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Refusal of controversial Kildare wind farm to be challenged in court  

Credit:  By Niamh O'Donoghue | Leinster Leader | 20 Jan 2017 | www.leinsterleader.ie ~~

The refusal of a 47-turbine wind farm in West and North Kildare is being challenged by the company behind the plans.

Element Power has been granted permission to seek a judicial review of An Bord Pleanála’s decision to refuse permission for the Maighne Wind Farm.

It will be heard in the commercial court, but no date has yet been fixed for the case. This is the first time a company has taken a judicial review against a wind farm refusal in Ireland.

The judicial review can only be taken in regard to how the board reached its decision and not on the merits of the application. It’s unclear at this stage what the grounds of the case are.

Over 800 submissions were received during the planning process, most of which were against the development. Donadea Against Turbines and Kildare Environmental Awareness Group (KEAG) lead the campaign on behalf of the local communities.

They cited fears over inadequate setback distances, property devaluation, health concerns, possible impact on local amenities, flicker and infrasound vibrations. They disputed Element Power’s claims that the wind farm would create employment.

Element Power denied the turbines would pose any problems for locals and said there were no peer reviewed evidence based studies to support their arguments. They said there would be economic spin off, employment and money for local communities through a grant scheme.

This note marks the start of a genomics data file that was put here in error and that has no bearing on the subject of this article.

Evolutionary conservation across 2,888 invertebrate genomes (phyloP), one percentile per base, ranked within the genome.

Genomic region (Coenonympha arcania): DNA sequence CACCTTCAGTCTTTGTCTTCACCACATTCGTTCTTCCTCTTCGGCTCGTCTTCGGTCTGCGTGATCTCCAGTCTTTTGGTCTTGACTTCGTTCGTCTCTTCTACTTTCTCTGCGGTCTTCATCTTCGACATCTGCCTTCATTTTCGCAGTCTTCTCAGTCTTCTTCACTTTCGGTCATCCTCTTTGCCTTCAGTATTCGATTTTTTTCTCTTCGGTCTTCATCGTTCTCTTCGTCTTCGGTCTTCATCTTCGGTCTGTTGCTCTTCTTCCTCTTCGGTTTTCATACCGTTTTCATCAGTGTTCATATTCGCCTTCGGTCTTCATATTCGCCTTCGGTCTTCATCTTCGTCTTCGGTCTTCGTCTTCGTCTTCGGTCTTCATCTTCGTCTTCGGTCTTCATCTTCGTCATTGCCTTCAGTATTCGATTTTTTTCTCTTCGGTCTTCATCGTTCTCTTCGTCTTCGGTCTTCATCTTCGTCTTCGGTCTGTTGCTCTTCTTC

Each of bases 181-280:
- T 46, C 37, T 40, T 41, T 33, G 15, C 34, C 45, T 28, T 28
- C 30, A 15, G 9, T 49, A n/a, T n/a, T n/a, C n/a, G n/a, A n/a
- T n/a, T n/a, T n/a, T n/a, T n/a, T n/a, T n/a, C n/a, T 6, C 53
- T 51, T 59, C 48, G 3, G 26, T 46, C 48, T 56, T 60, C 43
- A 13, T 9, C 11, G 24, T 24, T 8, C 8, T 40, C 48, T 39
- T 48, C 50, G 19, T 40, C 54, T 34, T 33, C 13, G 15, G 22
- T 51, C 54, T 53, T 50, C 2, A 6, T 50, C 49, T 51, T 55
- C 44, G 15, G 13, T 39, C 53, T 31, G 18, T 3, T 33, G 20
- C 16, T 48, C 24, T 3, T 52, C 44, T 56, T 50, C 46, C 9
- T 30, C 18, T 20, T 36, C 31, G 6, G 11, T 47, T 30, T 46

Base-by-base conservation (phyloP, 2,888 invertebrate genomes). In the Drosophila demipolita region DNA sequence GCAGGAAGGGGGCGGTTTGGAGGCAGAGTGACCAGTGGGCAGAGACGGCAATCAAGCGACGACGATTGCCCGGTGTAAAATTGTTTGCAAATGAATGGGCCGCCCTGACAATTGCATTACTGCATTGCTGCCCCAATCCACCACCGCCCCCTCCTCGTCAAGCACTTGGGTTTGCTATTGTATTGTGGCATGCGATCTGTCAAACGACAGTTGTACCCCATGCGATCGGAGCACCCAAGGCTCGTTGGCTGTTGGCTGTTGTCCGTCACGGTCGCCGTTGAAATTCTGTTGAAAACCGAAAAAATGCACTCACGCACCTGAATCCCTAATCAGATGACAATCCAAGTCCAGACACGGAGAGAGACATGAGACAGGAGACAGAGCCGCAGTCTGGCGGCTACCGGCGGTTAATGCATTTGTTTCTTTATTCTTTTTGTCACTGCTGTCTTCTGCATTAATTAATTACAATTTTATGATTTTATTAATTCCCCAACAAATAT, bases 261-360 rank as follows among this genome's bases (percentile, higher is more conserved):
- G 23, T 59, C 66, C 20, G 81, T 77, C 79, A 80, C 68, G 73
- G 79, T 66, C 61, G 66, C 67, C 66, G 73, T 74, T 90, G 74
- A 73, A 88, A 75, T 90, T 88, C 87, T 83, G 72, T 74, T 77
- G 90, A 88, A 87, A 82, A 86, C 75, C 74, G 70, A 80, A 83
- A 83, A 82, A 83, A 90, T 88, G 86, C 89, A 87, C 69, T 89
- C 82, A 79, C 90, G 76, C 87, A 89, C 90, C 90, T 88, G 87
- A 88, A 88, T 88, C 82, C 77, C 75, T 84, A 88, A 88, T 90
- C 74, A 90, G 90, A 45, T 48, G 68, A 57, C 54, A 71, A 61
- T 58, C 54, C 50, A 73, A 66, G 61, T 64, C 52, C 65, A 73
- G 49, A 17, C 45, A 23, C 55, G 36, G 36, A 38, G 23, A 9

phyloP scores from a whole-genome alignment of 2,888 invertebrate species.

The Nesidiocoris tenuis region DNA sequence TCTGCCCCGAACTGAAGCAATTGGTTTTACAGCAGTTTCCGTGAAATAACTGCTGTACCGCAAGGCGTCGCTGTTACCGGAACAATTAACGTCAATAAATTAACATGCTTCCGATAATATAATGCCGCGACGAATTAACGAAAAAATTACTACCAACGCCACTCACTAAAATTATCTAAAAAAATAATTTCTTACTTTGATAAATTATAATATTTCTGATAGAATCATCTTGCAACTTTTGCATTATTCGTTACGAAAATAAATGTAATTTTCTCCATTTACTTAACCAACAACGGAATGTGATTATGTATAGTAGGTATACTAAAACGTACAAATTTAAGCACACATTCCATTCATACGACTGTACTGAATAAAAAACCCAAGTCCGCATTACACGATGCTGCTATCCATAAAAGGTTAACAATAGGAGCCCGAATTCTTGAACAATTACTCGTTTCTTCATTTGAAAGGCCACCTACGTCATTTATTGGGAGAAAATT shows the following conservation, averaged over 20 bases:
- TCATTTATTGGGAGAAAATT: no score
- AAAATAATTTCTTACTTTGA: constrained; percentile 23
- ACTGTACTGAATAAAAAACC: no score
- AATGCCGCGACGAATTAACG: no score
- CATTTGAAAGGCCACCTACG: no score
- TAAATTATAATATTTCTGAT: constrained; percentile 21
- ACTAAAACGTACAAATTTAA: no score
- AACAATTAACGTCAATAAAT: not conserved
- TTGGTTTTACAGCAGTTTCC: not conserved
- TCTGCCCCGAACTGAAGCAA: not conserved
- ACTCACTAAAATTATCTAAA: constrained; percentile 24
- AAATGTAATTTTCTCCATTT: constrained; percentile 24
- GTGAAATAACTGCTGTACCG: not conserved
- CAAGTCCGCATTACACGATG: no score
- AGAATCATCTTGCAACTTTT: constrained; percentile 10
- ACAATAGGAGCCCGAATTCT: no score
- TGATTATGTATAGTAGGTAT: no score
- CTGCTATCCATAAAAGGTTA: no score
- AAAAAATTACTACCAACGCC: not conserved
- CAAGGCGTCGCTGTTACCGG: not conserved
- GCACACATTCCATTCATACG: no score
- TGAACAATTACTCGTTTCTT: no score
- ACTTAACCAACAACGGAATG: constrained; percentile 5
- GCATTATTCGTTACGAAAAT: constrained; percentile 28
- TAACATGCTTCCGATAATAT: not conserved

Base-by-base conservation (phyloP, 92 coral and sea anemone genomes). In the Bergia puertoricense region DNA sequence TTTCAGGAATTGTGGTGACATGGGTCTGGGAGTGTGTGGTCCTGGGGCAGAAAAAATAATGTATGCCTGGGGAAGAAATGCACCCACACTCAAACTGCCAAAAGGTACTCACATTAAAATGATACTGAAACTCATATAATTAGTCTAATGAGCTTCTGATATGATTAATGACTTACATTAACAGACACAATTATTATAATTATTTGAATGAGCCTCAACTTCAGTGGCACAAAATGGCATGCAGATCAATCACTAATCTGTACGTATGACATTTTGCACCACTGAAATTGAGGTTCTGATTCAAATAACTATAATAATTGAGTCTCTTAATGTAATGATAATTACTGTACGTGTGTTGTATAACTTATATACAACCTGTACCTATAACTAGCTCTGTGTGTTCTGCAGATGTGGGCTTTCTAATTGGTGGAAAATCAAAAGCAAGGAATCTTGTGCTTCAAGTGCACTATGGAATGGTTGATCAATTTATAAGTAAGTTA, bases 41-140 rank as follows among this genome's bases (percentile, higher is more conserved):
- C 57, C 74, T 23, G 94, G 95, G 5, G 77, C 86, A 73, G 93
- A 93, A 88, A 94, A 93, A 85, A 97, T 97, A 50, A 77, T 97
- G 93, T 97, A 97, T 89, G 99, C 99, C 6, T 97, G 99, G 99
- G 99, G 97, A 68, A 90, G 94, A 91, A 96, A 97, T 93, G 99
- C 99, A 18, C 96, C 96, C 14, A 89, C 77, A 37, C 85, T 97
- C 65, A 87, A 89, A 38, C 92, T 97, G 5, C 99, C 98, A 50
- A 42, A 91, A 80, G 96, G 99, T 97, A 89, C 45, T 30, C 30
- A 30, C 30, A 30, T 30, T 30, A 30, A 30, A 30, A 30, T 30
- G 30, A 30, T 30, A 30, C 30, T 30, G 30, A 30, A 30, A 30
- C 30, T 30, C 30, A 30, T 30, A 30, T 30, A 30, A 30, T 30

If the wind farm goes ahead, the turbines would run from the Cloncurry area of Rathangan up through Lullymore, Donadea, near Johnstownbridge up the west side of the county stretching over the border into Meath.

Source:  By Niamh O'Donoghue | Leinster Leader | 20 Jan 2017 | www.leinsterleader.ie

This article is the work of the source indicated. Any opinions expressed in it are not necessarily those of National Wind Watch.

The copyright of this article resides with the author or publisher indicated. As part of its noncommercial effort to present the environmental, social, scientific, and economic issues of large-scale wind power development to a global audience seeking such information, National Wind Watch endeavors to observe “fair use” as provided for in section 107 of U.S. Copyright Law and similar “fair dealing” provisions of the copyright laws of other nations. Send requests to excerpt, general inquiries, and comments via e-mail.

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